Johannesburg – The Gauteng government – facing a housing backlog of up to 800 000 – has forfeited R150 million allocated to it to build low-cost houses, because it failed to spend the money.The province is one of three legislatures that have lost a total of R600m earmarked to build much needed houses because they failed to spend it.
North West lost R300m, while Gauteng and Limpopo forfeited R150m each.
According to Keith Khoza, Gauteng’s co-operative governance, traditional affairs and human settlements spokesperson, the National Treasury informed the department about its intention to withhold the transfer of the human settlements development grant in September.
“The initial amount was higher. The department initiated a rescue plan to reduce the amount of money that Treasury intended to withhold from R419m to the R150m,” he said.
The money allocated through the human settlements development grant has been returned to the Treasury, which has reallocated it to other provinces, according to Finance Minister Malusi Gigaba.
“In compliance with section 19 of the Division of Revenue Act (Dora) 2017, as amended, the national Department of Human Settlements will stop the transfer of funds to Gauteng (R150m), Limpopo (R150m) and North West (R300m) for the human settlements development grant, following revised allocations by the national Department of Human Settlements,” Gigaba’s notice read.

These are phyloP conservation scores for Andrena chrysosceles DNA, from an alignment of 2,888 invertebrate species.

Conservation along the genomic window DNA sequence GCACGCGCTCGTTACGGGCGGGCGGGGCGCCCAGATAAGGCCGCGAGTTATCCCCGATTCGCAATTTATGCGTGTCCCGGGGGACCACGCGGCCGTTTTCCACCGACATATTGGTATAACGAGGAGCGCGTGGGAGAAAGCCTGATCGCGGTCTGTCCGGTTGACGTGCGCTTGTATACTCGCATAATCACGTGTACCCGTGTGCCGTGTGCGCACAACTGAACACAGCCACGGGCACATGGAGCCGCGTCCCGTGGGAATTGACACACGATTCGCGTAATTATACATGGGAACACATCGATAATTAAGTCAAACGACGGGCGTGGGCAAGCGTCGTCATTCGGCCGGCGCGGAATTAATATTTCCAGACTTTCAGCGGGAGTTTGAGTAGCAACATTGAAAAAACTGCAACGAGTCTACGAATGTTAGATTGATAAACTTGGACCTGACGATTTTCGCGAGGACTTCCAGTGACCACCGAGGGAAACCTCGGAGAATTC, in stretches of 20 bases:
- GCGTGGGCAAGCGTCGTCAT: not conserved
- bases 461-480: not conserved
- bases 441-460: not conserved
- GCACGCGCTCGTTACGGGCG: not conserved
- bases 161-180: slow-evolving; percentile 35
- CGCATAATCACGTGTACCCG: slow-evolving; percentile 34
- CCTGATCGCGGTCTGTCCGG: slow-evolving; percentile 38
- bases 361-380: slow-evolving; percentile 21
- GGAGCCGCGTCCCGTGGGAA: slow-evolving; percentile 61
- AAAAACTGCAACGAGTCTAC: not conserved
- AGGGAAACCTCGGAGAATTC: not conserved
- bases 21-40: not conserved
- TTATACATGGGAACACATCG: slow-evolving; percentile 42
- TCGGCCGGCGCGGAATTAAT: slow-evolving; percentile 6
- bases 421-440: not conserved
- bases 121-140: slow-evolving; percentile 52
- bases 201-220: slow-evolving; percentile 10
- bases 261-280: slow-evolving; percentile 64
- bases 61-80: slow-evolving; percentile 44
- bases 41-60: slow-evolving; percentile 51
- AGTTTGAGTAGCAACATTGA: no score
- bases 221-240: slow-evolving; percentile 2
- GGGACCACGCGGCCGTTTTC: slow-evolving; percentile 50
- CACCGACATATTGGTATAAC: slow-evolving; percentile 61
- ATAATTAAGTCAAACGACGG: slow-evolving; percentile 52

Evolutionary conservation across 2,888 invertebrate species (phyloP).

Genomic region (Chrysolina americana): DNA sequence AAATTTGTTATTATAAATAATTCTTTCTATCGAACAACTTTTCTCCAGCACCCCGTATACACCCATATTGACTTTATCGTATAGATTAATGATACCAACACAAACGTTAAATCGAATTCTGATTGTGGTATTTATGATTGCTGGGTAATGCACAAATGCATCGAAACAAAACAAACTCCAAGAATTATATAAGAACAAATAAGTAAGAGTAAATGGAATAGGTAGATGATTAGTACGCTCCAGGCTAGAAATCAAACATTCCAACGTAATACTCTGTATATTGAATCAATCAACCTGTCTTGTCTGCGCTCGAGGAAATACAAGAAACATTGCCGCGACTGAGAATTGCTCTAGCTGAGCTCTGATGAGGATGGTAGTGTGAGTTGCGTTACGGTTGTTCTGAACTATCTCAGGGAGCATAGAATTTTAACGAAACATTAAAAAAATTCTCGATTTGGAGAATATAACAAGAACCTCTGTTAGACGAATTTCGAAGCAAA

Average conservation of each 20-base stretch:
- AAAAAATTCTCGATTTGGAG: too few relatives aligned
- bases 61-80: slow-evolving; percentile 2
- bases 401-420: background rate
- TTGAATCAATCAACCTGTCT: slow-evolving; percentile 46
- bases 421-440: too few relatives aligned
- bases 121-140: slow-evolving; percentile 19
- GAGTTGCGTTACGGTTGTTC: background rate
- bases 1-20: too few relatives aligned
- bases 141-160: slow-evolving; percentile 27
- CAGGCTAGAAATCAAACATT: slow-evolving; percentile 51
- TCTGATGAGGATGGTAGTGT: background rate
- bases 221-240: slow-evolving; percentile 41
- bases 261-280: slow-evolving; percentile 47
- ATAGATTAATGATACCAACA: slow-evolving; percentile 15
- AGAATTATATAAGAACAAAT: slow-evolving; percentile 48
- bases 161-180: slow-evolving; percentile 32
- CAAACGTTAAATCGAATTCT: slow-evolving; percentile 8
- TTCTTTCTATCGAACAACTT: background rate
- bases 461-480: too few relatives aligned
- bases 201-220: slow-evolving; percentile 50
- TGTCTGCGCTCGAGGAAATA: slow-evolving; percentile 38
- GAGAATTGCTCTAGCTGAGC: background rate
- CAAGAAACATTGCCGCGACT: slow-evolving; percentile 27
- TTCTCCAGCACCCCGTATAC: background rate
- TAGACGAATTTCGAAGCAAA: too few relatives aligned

KwaZulu-Natal will now get its R200m share of the R600m, while the rest will be shared equally between the Eastern Cape, Northern Cape, Western Cape and Mpumalanga.
Section 19 of Dora allows the Treasury to stop transferring funds if, in its discretion or on request of a transferring or receiving officer, there is a “serious or persistent material breach”.
It also empowers the Treasury to stop the allocation of funds if it expects that a province will substantially underspend on its allocation.
According to the Rhodes University-based Public Service Accountability Monitor (PSAM), the housing backlog in Gauteng is over 600 000, 237 000 in North West and 157 420 in Limpopo. The total backlog now stands at over 3 million low-cost houses countrywide.
PSAM said Gauteng had the highest housing needs of all the other provinces, but pointed out that the highest number of low-cost houses – over 1.2 million – had been built in the country’s economic hub.
The governance monitor blamed population-migration patterns and people migrating from around the country in search of work.
The human settlements development grant is distributed to provinces to build houses.
The grants are also allocated to develop capacity for metros and other qualifying municipalities to be accredited by their respective MECs to build low-cost houses through the human settlements capacity grant.
Khoza blamed the late conditional approval of its business plan, which meant it could not spend the money in the months of April and May 2017.
Khoza said stopping the allocation of the grants would affect the delivery of houses, but it was important to note that the department could not just spend the money for the sake of spending or compliance, but that it had to be spent in line with its programmes.
The DA spokesperson on human settlements, Mervyn Cirota, said the ANC’s recently elected treasurer-general, Paul Mashatile, had ignored the department in his bid to get elected to the governing party’s Top Six officials.
There are 800 000 people on the housing waiting-list in Gauteng, according to Cirota. “It’s not only horrifying, but it’s sad and extremely disappointing. There is nothing worse than not spending the grant money,” he said.
The human settlements departments of Limpopo and North West did not respond to requests for comment.